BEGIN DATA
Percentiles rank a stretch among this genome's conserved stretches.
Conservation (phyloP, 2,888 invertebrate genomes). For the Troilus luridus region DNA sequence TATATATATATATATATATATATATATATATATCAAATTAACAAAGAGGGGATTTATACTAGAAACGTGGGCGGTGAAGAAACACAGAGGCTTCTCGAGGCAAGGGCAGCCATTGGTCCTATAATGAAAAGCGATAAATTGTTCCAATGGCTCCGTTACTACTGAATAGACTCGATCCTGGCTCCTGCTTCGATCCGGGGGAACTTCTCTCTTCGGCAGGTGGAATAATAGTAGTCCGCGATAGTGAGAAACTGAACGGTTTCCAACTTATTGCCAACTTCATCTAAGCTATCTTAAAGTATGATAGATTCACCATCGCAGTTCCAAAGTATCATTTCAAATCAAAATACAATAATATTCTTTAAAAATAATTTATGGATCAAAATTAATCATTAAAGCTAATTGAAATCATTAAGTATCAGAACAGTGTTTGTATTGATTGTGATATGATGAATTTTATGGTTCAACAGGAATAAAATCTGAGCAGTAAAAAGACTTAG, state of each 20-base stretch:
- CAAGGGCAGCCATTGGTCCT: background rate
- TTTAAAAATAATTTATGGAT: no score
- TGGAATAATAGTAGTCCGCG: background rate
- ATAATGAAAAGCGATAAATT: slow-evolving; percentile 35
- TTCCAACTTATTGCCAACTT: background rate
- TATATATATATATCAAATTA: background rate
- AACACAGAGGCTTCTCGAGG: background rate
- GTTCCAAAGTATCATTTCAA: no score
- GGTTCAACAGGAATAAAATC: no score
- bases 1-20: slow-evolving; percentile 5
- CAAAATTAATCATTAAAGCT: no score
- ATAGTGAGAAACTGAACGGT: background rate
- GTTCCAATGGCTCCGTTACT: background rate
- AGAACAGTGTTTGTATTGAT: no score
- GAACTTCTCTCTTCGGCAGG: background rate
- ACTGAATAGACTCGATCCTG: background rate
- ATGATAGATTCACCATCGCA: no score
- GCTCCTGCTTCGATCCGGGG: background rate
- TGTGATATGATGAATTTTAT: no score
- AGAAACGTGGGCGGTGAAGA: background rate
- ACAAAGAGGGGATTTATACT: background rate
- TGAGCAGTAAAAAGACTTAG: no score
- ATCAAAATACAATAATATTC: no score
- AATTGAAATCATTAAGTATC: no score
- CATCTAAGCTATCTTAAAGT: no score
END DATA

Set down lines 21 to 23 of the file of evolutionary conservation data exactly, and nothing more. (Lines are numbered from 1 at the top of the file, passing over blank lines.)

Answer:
- TGTGATATGATGAATTTTAT: no score
- AGAAACGTGGGCGGTGAAGA: background rate
- ACAAAGAGGGGATTTATACT: background rate